Firstly I'm new to the board, a ex-pat Brit, now retired living in Medellin Colombia. In the past I was an avid FSX user, stopped and now considering returning to flight simulation. I've been looking at options, whether to go back to FSX (I still have access to all my many,many add-ons) or trying one of the newer packages like Aerofly or FSW. I've decided to go with Aerofly so my posting here isn't about the wisdom of that, but rather to share my thoughts and questions on the state of the flight simulation market.
One, I'm not going back to FSX although that would in many ways be the cheapest and most complete route. I've discounted that as it seems a retrograde step. I've too many memories of hours of tweaking and OOMs to want to go down that path, plus at some point FSX isn't going to be able to continue to develop. It's a dead end.
Presumably when FSX was developed Microsoft could put development money and resources without having too much concern about the return. It was a good shop window for the potential use of PCs and gaming in general. However that isn't true of the newer packages. Presumably for the smaller companies involved in building the new packages they have to be concerned about a commercial return and also juggle the difficult path of selling what are 'incomplete' systems to fund further development. So the question for anyone moving to the new packages is what is the likelihood that those packages will survive and prosper? For example in looking at FSW they seem to have less third party involvement (or at least less planned third party involvement) which I believe is fundamental to success in particular as the core development teams are not that big. One of the key reasons for my deciding to go with Aerofly is Orbx.
Noticeably none of the packages comes with a real 'mission statement'. Is the intent to become a FSX replacement - and by that I mean flight simulation as older users would understand. Looking at Aerofly there seems to be a significant emphasis on VR. To me (and that's probably showing my age) that emphasis seems unusual for a package in which at this point you fly the skies alone and there's no ATC or - and perhaps most importantly - what Flight Simmers would see as complex aircraft and weather packages . So, here the question is VR now crucial to the long term future of simulation packages? Crucial to the point of overriding - or at least delaying - features that were common in the older packages ten or more years ago?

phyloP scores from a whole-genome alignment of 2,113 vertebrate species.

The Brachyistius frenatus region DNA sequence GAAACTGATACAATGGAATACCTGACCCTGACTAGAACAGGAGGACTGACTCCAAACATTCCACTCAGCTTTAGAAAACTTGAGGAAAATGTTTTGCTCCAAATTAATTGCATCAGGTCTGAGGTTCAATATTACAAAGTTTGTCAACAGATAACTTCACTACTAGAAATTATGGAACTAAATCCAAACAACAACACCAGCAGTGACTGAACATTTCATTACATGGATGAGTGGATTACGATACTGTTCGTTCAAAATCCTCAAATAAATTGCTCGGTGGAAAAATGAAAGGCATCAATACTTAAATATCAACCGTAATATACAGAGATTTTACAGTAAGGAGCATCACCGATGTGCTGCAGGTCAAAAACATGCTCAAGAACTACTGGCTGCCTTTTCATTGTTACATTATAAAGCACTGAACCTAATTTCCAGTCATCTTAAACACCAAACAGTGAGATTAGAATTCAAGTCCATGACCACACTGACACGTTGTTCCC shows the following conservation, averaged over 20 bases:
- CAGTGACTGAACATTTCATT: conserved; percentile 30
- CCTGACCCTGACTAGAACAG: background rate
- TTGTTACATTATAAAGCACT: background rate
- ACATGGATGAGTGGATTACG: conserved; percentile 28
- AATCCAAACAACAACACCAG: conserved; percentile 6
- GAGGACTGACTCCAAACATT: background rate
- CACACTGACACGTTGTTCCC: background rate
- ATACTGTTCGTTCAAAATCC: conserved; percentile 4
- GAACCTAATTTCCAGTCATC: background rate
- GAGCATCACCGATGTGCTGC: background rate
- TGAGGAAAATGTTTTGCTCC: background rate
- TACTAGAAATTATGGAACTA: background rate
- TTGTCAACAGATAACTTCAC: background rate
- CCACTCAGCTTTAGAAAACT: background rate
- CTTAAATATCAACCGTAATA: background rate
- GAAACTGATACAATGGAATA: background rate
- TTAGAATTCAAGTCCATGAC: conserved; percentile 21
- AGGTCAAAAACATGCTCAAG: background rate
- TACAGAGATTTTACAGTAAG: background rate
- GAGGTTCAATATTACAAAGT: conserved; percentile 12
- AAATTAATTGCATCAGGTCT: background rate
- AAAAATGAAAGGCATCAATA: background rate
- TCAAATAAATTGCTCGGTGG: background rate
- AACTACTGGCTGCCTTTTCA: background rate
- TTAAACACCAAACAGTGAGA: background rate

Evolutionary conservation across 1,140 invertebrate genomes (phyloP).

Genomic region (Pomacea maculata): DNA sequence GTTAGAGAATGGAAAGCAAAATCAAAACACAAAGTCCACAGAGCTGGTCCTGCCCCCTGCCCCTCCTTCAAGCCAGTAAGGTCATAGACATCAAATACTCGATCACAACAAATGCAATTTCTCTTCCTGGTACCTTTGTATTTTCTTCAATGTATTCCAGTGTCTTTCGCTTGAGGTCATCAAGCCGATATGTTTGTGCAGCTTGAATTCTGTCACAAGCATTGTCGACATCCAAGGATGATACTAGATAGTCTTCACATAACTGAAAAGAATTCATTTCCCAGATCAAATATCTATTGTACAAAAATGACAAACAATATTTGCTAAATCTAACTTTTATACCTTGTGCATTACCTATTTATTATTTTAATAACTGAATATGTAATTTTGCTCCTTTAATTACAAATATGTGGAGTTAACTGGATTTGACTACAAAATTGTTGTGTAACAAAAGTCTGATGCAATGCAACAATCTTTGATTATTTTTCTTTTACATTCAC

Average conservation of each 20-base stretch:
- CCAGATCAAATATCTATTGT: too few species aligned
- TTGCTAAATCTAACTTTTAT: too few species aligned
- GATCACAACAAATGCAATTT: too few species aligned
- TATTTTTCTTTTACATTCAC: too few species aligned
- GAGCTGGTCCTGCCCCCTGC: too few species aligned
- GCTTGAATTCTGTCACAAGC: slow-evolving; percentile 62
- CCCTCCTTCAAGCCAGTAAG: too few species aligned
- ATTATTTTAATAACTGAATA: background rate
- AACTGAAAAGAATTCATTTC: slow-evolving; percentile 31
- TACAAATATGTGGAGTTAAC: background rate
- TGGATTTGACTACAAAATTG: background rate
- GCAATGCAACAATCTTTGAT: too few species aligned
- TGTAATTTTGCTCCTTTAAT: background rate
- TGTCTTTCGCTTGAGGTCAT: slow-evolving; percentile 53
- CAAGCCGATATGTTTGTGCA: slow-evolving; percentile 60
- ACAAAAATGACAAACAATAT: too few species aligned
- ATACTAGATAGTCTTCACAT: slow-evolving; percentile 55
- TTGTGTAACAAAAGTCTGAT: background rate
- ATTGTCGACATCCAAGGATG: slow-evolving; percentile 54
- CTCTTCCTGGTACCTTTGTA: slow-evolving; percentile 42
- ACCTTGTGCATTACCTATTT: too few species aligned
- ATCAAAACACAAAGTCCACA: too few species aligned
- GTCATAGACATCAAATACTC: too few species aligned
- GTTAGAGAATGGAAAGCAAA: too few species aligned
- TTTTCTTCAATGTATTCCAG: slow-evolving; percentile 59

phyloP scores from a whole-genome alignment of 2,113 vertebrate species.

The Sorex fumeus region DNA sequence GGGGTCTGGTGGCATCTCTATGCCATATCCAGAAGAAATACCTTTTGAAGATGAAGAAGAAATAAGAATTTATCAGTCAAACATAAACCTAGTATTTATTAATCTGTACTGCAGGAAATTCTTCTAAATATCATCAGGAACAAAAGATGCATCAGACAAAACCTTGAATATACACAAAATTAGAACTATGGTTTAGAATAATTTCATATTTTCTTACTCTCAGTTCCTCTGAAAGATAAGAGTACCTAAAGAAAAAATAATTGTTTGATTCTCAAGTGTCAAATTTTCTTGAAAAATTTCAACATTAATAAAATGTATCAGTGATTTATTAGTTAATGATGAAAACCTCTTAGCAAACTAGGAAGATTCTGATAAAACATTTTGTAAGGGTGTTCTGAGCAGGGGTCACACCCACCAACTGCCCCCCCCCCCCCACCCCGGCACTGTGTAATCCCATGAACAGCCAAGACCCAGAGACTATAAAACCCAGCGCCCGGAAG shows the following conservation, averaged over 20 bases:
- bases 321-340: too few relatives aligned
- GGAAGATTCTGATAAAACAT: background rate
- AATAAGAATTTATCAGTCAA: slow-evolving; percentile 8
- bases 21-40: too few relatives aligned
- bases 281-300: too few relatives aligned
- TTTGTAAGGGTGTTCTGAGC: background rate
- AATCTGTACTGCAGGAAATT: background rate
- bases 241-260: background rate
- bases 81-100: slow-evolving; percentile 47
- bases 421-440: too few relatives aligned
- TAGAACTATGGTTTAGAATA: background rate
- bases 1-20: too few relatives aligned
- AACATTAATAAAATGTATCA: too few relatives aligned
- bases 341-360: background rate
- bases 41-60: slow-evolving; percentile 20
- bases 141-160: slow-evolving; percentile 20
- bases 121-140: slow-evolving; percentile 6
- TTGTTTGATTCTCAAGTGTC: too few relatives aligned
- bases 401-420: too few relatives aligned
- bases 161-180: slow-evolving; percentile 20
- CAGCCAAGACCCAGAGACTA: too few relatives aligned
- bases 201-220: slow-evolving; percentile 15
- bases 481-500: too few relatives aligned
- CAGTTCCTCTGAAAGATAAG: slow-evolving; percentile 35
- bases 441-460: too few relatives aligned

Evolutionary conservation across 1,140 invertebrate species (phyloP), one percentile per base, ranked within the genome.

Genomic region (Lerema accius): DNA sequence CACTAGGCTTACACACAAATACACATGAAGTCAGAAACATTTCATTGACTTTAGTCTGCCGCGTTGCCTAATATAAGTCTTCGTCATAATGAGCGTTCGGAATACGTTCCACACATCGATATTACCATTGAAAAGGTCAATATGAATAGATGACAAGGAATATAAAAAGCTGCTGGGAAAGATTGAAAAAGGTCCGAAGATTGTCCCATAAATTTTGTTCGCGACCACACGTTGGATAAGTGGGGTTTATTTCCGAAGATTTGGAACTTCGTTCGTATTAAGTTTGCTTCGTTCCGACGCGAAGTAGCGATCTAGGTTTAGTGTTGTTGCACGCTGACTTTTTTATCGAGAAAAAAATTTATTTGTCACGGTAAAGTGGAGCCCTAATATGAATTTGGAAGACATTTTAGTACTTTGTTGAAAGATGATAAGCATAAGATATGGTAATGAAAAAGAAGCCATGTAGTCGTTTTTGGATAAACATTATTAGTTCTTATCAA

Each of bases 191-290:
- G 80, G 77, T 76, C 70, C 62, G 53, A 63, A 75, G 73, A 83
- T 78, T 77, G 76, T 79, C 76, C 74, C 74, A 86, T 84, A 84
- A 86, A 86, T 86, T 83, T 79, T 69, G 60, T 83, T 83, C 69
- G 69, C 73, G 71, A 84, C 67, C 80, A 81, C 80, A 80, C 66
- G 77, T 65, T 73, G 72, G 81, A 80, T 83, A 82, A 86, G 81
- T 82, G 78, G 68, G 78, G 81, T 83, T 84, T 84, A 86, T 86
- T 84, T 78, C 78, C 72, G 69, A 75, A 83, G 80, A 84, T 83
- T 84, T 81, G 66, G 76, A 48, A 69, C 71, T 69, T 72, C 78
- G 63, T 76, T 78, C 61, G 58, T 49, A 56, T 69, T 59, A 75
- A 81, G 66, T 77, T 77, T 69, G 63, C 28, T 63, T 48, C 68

Like I guess just about everyone else I've been impressed by those ORBX sceneries and then I've read the threads about the size of those packages. 80gb or more for the scenery for England? Again that takes us a long way from the FSX world of 'fly anywhere, anytime'. Now, I understand it's a different sort of experience, but what are going to be the hardware and download needs? Hardware is obviously improving all of the time but is flight simulation moving to a terabyte world? Where will the balance be between VFR and IFR usage? Is the eventual plan, with improved internet speeds that each user won't need to retain all of the data and instead we will be linked to a server that contains the finest data image of the world and we will consume it as we use it (the 'subscription' theory)?
In many ways the software developers have always had the poor end of the deal in flight simulation. We've all spent thousands (or dollars, pounds or euros) on our hardware trying to obtain the most immersive situation. In the new world of big data packages and VR and other simulating hardware presumably that equation moves in that direction even more significantly. Is fight simulation going to become a significantly more expensive hobby?
If it does become a more expensive hobby what does that do to the current user population? Will VR attract more new flight simmers (and probably importantly young ones) or will the cost be prohibitive? Is there a big enough market of hardcore flight simmers to keep the related software houses solvent? Will hardcore simmers value VR over complex FMCs?
So to bring it back to Aerofly from everything I've seen it's a good package with the ability to be great. How do others join the dots between where Aerofly is today and where it's going to be in say three and five years? As I said when I started looking I was trying to find a 'modern' FSX. Is that where Aerofly is going to take us, or is the new world of simming going to be something very different?